This weekend in England, a sleepy rural village a couple of hours from London will see royalty, aristocracy, socialites and celebrities arrive for the much-anticipated wedding of Pippa Middleton – Kate Middleton’s sister – to hedge-fund manager James Matthews.
There is much speculation over the Duchess of Cambridge’s sibling’s big day, from predictions over her dress designer and to whether Meghan Markle will be accompanying Prince Harry. It has been confirmed that The Duchess of Cambridge and husband Price William will attend, and Prince George is a page boy and Princess Charlotte a bridesmaid.
As the British media focuses in on both this grand event and the start of the summer wedding season, British wedding etiquette and traditions are highlighted and often called into question.
While many couples choose to break the mould or throw the rulebook out of the window, there are still many elements of a British wedding that differ to American wedding etiquette.
Hen and Stag Dos
The bride and groom each spend an evening or weekend with their friends before the big day. The British equivalent of a bachelorette party is a ‘hen do’ and a bachelor party a ‘stag do’. We rarely have bridal showers.
The closest Brits come to a pre-wedding rehearsal is a quick walk through with their priest or officiant the day before the wedding. The American tradition of a rehearsal dinner is creeping in, but most couples spend the evening before apart. This is a calm time spent with parents, siblings and respective members of their wedding parties.
We tend to keep it small, with a bride having on average just three adult bridesmaids. Children are often included, and we call them bridesmaids not flower girls, and the little boys are known as page boys. The bridesmaids sit down in their own seats/row during the ceremony, rather than standing near the bride.
Ushers are what we call groomsmen. They play an important role, working with the best man to ensure everything runs smoothly. Duties include helping to seat guests at the ceremony, distributing orders of service (programs) and guiding guests between different stages of the day. The ushers don’t accompany the bridesmaids at the ceremony, and they sit with the congregation.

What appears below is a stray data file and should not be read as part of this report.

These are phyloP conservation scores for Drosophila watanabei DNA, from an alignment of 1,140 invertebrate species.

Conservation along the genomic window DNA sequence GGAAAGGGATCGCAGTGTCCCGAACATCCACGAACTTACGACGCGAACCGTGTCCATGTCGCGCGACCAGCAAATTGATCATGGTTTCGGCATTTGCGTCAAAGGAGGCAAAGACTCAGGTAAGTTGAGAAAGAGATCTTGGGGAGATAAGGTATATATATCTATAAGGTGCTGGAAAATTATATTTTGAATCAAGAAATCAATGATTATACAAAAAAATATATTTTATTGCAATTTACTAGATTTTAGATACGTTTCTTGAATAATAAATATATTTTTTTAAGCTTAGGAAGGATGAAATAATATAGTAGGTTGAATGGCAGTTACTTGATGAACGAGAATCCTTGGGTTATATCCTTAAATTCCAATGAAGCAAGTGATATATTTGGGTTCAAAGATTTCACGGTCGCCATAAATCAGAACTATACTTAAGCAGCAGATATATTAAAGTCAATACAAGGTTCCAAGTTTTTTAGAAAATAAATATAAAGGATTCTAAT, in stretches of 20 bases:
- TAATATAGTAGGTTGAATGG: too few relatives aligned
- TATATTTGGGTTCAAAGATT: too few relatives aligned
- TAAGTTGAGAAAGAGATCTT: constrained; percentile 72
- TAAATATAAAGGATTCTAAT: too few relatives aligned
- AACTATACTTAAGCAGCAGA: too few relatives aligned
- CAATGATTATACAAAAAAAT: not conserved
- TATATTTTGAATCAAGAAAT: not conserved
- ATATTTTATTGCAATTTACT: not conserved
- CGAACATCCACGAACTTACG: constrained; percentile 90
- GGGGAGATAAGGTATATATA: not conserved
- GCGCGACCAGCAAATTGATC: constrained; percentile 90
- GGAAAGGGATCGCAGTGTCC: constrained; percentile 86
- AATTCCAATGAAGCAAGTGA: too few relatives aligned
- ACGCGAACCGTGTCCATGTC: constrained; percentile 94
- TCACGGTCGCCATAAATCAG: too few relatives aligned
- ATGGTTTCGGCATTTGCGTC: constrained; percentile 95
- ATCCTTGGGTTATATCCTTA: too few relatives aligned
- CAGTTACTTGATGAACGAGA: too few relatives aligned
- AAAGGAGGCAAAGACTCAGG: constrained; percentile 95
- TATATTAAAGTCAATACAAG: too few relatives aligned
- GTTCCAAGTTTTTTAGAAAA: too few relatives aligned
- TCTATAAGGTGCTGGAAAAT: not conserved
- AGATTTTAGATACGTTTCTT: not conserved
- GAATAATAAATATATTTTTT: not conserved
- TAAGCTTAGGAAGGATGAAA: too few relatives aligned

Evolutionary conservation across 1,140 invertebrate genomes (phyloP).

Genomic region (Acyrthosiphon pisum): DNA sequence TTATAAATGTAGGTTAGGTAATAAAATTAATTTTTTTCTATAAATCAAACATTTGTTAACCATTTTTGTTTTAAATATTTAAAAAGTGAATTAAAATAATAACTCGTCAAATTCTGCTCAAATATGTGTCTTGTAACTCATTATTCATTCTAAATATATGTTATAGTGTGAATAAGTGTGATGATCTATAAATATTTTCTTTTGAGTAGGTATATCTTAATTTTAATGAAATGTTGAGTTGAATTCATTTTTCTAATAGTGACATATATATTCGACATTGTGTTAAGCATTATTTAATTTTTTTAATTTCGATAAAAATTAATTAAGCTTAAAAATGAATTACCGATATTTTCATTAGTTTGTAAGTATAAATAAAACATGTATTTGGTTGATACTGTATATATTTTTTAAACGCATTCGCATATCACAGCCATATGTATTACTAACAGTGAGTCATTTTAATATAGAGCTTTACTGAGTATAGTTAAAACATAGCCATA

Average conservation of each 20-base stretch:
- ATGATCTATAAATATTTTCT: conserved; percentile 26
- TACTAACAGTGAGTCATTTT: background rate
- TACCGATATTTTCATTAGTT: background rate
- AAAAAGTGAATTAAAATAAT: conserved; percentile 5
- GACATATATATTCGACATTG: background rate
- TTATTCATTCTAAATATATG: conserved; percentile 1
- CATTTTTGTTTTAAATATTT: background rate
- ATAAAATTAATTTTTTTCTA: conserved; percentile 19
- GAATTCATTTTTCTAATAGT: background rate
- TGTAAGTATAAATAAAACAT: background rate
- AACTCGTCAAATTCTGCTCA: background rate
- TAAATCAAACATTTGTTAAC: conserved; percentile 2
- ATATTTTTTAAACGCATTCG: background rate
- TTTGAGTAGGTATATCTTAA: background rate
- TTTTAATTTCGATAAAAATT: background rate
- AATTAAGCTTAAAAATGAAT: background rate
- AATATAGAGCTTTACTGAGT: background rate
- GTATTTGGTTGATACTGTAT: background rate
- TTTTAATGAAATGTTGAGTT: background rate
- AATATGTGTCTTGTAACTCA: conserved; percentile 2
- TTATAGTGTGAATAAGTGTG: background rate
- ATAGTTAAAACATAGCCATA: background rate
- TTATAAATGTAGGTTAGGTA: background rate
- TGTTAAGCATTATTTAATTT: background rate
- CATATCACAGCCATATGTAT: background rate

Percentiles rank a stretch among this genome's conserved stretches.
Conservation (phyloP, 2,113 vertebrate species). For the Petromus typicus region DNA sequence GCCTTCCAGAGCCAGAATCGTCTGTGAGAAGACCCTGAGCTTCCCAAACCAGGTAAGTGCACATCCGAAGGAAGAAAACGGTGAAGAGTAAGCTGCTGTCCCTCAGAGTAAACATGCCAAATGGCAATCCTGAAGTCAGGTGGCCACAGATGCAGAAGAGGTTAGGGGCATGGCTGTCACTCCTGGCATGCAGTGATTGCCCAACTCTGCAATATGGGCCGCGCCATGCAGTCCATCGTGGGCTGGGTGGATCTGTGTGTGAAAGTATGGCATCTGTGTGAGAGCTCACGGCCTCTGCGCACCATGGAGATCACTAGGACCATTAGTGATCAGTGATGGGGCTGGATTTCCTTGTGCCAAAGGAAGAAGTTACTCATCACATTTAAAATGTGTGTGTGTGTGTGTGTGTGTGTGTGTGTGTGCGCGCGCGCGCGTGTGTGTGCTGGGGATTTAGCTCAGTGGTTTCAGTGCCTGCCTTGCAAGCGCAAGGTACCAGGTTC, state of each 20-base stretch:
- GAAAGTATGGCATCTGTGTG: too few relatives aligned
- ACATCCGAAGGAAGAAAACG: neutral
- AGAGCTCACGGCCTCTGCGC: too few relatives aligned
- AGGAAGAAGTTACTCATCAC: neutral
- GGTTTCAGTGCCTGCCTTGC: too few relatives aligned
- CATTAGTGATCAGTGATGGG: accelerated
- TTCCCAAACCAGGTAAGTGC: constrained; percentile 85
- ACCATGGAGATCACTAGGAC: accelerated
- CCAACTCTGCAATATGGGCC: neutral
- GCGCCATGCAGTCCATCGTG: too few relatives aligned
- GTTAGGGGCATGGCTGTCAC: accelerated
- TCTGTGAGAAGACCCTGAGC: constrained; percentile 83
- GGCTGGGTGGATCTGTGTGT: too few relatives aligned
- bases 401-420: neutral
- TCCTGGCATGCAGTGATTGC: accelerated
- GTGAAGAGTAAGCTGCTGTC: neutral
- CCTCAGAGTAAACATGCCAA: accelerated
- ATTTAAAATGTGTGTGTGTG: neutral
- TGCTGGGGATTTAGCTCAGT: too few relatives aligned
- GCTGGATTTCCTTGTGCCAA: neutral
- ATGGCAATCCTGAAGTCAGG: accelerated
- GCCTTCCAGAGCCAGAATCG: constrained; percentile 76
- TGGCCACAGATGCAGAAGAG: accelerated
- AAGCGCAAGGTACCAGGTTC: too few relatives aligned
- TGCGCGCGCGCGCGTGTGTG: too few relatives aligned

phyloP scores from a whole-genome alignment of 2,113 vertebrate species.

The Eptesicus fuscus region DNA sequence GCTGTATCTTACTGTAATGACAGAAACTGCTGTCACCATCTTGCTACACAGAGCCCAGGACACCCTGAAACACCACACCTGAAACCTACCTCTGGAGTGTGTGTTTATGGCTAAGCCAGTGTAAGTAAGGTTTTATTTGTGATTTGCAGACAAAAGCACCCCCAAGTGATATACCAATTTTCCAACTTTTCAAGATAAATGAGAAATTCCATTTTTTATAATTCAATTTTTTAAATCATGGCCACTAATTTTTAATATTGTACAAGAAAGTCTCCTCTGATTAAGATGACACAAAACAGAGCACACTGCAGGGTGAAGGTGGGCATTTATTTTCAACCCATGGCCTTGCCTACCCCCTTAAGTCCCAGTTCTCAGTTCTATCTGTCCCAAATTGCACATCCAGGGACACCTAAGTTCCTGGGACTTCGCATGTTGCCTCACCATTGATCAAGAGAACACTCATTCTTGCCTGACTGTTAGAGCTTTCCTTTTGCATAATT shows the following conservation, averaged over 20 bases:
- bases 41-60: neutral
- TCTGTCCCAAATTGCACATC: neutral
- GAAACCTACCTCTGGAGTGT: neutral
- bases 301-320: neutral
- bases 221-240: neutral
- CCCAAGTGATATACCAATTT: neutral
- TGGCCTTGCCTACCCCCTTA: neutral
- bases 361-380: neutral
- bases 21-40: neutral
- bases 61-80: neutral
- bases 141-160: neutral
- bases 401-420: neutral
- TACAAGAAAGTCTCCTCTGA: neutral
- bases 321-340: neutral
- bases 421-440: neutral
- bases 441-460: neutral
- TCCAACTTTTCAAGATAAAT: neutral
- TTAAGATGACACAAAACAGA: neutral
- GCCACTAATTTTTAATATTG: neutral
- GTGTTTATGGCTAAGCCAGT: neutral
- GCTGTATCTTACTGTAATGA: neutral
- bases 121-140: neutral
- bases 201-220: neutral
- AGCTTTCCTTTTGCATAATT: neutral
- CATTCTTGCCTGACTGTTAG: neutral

The Bride Goes First
The bride and the person giving her away – traditionally her father – are the first to walk up the aisle, followed behind by the bridesmaids (adult and child). Traditionally the groom stands with his back to the aisle; he doesn’t turn for his ‘first look’ until the bride is around three-quarters of the way up the aisle.
The Wedding Breakfast
The focal point of a traditional British wedding reception is the meal, traditionally known as the ‘wedding breakfast’, even though it is usually served in the afternoon or early evening (ceremonies are usually early/mid-afternoon). This term dates back to medieval times when any Christian wedding was a mass with communion, so the bride and groom would have fasted the night before the ceremony. The service would have been in the morning, so the first thing they ate to break their fast would have been their 'wedding breakfast'.
Traditionally, there is a rectangular top table, at which the wedding party sits along one side in the following order (facing the table from left to right): the chief bridesmaid (maid/matron of honour), the father of the groom, the mother of the bride, the groom, the bride, the father of the bride, the mother of the groom, the best man. When family politics makes this tradition tricky, couples often opt to host a table themselves or sit with a different combination of principal guests.
Speeches: Father, Groom, Best Man
After the meal (nowadays sometimes before) there are the speeches, traditionally delivered by the father of the bride and then the groom. The best man speaks last with a funny and humorous speech, featuring anecdotes and stories with the aim of embarrassing the groom. It is not traditional or commonplace for the bride or maid/matron of honour to make a speech.
Cutting the Cake
After the speeches, the cake is usually cut. Traditionally a wedding cake is a tiered white fruitcake, but modern trends have made bespoke, colourful and sweet creations popular. These are sometimes served as desert. The top tier of a fruitcake wedding cake is traditionally kept for the christening of the first-born child.
The First Dance
The bride and groom usually dance first, kicking off the post-meal and post-cake-cutting celebrations. After their wedding song, traditionally the wedding party will start join them on the dance floor, with the father of the bride dancing with the mother of the groom and vice-versa. Soon the rest of the guests join in too.
When the party is over, the bride and groom ‘go away’. The bride traditionally stands with her back to the female guests and throws her bouquet; it is said that the person who catches it will be the next to marry.